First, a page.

Functional screening of soil metagenomic libraries
Most of the genomes of environmental microorganisms are inaccessible because they cannot be cultured in the lab by standard techniques. However, we can access the genomes of these unculturable organisms by extracting DNA directly from environmental samples and creating metagenomic DNA libraries. Using this approach, DNA from thousands of environmental microbes can be functionally screened for a variety of abilities. We are pursuing 2 different strategies to create and functionally screen environmental DNA libraries.
Using standard methods to functionally screen DNA libraries in an E. coli host, we are investigating the antibiotic resistance mechanisms coded in uncultured soil microorganisms. In particular, we have identified sequences from an environmental DNA library that allow growth of an E. coli host in the presence of 6 different antibiotics that function by targeting varied cellular pathways. We have found new sequences coding for many families of antibiotic resistance proteins including the antibiotic modifying enzymes rifampin ADP-ribosylases and aminoglycoside acetyltransferases, transporter proteins that are able to pump antibiotics out of the cell, as well as proteins like dihydrofolate reductases that are able to evade antibiotics when exogenously expressed in E. coli. We hope to use these new sequences to learn more about the evolution and functions of these protein families.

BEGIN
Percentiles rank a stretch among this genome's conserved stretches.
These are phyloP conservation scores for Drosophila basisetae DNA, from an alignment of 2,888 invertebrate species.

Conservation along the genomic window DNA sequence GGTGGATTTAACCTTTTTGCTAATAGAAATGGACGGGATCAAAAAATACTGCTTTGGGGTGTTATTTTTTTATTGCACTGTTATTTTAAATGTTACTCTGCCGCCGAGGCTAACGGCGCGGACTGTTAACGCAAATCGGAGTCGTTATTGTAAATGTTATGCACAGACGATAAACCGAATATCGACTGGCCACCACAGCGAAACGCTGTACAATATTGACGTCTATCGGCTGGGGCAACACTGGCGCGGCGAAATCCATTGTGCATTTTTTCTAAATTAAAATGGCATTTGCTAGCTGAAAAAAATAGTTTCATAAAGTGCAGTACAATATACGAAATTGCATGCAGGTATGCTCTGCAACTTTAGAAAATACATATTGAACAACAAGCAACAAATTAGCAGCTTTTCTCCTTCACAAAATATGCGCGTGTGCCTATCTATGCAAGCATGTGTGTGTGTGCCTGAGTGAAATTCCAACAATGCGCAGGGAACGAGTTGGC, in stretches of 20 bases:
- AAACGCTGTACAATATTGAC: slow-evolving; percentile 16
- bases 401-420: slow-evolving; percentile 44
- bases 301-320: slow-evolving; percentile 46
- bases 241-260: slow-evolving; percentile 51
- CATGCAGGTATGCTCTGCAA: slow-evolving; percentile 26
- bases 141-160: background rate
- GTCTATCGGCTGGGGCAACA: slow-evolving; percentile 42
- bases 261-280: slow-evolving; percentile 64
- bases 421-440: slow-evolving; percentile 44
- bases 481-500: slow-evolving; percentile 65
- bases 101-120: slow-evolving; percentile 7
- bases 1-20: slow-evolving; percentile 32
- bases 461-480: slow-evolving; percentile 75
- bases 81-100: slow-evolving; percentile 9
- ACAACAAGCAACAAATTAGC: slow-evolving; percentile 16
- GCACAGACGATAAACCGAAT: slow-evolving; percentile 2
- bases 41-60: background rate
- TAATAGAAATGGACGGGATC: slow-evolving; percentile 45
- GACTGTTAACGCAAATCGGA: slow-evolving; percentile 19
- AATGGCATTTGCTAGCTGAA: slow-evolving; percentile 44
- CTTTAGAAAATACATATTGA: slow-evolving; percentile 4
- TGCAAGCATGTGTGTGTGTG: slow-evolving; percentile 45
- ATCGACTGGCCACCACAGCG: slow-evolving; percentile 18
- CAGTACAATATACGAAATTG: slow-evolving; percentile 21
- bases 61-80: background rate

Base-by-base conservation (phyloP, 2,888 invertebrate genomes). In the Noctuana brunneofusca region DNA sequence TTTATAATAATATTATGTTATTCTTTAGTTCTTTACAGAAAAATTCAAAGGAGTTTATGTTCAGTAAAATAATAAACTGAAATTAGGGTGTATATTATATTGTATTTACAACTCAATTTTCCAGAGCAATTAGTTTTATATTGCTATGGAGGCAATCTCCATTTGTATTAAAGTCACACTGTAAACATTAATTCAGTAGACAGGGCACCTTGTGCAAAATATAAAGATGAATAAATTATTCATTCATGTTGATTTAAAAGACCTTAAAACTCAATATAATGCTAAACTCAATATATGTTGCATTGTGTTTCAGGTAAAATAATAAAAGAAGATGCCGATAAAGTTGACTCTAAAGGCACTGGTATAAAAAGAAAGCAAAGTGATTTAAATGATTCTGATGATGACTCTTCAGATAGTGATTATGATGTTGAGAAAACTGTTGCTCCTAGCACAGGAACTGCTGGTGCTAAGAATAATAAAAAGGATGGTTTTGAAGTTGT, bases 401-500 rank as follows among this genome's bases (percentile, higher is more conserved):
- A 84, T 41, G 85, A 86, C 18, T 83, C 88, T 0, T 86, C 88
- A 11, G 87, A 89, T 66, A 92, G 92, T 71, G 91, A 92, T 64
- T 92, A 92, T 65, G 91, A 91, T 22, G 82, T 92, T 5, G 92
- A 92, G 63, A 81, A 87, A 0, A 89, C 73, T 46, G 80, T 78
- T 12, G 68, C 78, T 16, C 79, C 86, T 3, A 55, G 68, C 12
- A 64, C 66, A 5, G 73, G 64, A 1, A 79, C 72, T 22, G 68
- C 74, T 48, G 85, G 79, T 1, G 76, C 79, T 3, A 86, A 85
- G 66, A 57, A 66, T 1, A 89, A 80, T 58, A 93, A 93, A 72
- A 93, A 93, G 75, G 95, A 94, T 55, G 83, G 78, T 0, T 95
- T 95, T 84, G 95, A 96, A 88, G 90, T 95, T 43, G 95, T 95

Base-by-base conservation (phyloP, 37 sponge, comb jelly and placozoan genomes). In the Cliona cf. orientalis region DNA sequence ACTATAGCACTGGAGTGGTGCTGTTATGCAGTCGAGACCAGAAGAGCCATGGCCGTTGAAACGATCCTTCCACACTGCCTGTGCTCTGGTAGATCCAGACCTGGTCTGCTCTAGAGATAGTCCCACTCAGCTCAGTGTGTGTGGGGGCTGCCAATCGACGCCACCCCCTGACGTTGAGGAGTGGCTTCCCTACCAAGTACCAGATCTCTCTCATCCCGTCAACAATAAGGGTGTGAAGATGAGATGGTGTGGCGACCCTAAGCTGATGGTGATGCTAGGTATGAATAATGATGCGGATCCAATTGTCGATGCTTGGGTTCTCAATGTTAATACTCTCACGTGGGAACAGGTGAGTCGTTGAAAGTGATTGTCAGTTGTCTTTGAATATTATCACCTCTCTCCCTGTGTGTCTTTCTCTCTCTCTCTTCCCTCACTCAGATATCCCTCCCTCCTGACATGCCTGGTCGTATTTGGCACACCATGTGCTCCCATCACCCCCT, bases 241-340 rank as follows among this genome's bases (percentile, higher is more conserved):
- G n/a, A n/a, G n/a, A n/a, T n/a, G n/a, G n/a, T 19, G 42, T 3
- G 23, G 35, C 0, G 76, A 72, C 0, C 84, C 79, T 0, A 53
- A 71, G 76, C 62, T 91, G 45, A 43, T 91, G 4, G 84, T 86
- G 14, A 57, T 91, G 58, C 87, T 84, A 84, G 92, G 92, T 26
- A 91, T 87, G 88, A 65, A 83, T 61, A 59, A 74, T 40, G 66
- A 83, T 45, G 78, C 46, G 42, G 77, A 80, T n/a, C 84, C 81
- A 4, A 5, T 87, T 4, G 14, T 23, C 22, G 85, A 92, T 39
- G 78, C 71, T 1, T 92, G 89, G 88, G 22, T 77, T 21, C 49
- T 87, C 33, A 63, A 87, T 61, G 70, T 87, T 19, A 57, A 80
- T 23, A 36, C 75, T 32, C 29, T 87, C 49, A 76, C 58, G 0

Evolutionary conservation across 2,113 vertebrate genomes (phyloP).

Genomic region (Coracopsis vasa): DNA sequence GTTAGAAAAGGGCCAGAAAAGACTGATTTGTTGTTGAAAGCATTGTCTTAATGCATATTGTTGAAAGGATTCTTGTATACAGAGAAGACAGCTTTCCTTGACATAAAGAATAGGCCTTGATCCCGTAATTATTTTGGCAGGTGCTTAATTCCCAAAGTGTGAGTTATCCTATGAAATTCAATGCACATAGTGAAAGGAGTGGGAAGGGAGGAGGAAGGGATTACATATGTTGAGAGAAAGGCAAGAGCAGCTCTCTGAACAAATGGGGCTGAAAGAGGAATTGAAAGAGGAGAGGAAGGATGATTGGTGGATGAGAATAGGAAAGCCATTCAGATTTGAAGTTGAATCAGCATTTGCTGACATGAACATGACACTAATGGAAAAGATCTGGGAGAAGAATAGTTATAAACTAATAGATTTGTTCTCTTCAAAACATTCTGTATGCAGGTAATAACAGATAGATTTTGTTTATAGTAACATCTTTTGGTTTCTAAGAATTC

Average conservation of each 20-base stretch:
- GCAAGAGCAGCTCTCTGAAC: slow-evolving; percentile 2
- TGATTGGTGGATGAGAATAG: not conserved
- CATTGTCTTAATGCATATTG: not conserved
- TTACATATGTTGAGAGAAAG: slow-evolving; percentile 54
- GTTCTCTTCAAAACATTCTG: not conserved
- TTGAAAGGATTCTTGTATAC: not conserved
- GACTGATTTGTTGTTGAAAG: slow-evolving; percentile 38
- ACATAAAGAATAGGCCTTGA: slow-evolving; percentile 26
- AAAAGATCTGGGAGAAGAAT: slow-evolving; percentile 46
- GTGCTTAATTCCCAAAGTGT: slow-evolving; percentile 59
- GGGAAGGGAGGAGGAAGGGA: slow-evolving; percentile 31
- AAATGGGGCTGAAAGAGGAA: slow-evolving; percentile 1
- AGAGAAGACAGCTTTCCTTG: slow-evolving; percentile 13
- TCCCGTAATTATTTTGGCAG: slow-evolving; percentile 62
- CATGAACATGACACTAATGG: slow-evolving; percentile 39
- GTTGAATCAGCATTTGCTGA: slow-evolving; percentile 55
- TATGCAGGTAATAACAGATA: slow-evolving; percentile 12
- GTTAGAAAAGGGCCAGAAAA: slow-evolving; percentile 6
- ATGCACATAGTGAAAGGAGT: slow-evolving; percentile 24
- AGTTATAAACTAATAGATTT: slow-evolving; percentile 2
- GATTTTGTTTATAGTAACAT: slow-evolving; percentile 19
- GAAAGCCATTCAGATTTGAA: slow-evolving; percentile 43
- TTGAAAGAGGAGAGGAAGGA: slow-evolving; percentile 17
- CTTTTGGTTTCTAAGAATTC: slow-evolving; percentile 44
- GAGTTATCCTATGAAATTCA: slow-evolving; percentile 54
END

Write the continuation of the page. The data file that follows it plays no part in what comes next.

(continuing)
We are additionally interested in developing new ways to screen environmental DNA libraries in order to overcome the limitations associated with functional screening in a laboratory host. Standard screening requires that a heterologously expressed protein is functional in the host bacteria, and also requires the availability of an assay to test the function of interest on a large scale. Cloning an environmental DNA library into a phage backbone and screening the phage library via affinity selection would allow more permissive and efficient screening since protein domains that bind to a substrate of interest could be recovered without relying on the function of the encoded protein in a foreign host. This screening strategy will be widely applicable to a variety of binding and catalytic functions. We hope to use affinity selection of a metagenomic phage display library to search for antibiotic resistance proteins and inhibitors of these resistance proteins.
Figure 2. Antibiotic resistance profiling of a soil metagenomic library. A. Number of resistant clones recovered against each antibiotic. A library of 1.4e06 clones with an average insert size of 1.5 kb was screened against 6 antibiotics. A total of 41 resistant clones have been identified. B. Distribution of amino acid identities for 41 resistance genes recovered from soil samples compared to the most similar gene from any organism in GenBank.